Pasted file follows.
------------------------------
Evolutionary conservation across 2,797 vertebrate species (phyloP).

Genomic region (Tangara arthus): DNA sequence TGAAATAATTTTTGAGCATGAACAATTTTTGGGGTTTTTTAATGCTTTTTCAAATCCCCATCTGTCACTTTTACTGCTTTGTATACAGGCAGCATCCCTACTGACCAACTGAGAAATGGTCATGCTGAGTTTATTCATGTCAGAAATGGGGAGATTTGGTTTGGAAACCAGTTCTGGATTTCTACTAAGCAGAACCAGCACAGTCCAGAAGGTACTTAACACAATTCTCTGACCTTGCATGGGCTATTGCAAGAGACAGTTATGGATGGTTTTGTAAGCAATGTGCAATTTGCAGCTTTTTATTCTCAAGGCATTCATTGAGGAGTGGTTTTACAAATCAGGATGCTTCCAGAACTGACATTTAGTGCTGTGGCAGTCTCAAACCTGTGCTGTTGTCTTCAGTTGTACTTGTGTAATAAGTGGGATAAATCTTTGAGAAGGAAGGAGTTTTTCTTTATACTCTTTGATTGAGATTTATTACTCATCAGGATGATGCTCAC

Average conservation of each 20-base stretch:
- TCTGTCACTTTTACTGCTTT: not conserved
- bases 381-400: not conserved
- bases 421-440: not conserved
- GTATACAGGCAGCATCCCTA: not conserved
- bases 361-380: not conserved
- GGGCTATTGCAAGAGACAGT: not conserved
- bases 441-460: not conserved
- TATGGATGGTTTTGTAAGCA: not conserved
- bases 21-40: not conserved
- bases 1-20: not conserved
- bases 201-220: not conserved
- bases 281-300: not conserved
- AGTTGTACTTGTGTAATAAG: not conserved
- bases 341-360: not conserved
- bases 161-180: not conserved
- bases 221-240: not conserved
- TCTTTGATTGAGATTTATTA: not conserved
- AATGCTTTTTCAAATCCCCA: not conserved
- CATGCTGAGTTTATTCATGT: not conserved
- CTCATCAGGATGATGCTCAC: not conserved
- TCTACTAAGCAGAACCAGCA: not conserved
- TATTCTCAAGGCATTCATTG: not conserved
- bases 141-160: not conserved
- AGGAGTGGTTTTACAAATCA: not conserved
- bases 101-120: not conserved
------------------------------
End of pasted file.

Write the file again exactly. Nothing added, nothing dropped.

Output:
Evolutionary conservation across 2,797 vertebrate species (phyloP).

Genomic region (Tangara arthus): DNA sequence TGAAATAATTTTTGAGCATGAACAATTTTTGGGGTTTTTTAATGCTTTTTCAAATCCCCATCTGTCACTTTTACTGCTTTGTATACAGGCAGCATCCCTACTGACCAACTGAGAAATGGTCATGCTGAGTTTATTCATGTCAGAAATGGGGAGATTTGGTTTGGAAACCAGTTCTGGATTTCTACTAAGCAGAACCAGCACAGTCCAGAAGGTACTTAACACAATTCTCTGACCTTGCATGGGCTATTGCAAGAGACAGTTATGGATGGTTTTGTAAGCAATGTGCAATTTGCAGCTTTTTATTCTCAAGGCATTCATTGAGGAGTGGTTTTACAAATCAGGATGCTTCCAGAACTGACATTTAGTGCTGTGGCAGTCTCAAACCTGTGCTGTTGTCTTCAGTTGTACTTGTGTAATAAGTGGGATAAATCTTTGAGAAGGAAGGAGTTTTTCTTTATACTCTTTGATTGAGATTTATTACTCATCAGGATGATGCTCAC

Average conservation of each 20-base stretch:
- TCTGTCACTTTTACTGCTTT: not conserved
- bases 381-400: not conserved
- bases 421-440: not conserved
- GTATACAGGCAGCATCCCTA: not conserved
- bases 361-380: not conserved
- GGGCTATTGCAAGAGACAGT: not conserved
- bases 441-460: not conserved
- TATGGATGGTTTTGTAAGCA: not conserved
- bases 21-40: not conserved
- bases 1-20: not conserved
- bases 201-220: not conserved
- bases 281-300: not conserved
- AGTTGTACTTGTGTAATAAG: not conserved
- bases 341-360: not conserved
- bases 161-180: not conserved
- bases 221-240: not conserved
- TCTTTGATTGAGATTTATTA: not conserved
- AATGCTTTTTCAAATCCCCA: not conserved
- CATGCTGAGTTTATTCATGT: not conserved
- CTCATCAGGATGATGCTCAC: not conserved
- TCTACTAAGCAGAACCAGCA: not conserved
- TATTCTCAAGGCATTCATTG: not conserved
- bases 141-160: not conserved
- AGGAGTGGTTTTACAAATCA: not conserved
- bases 101-120: not conserved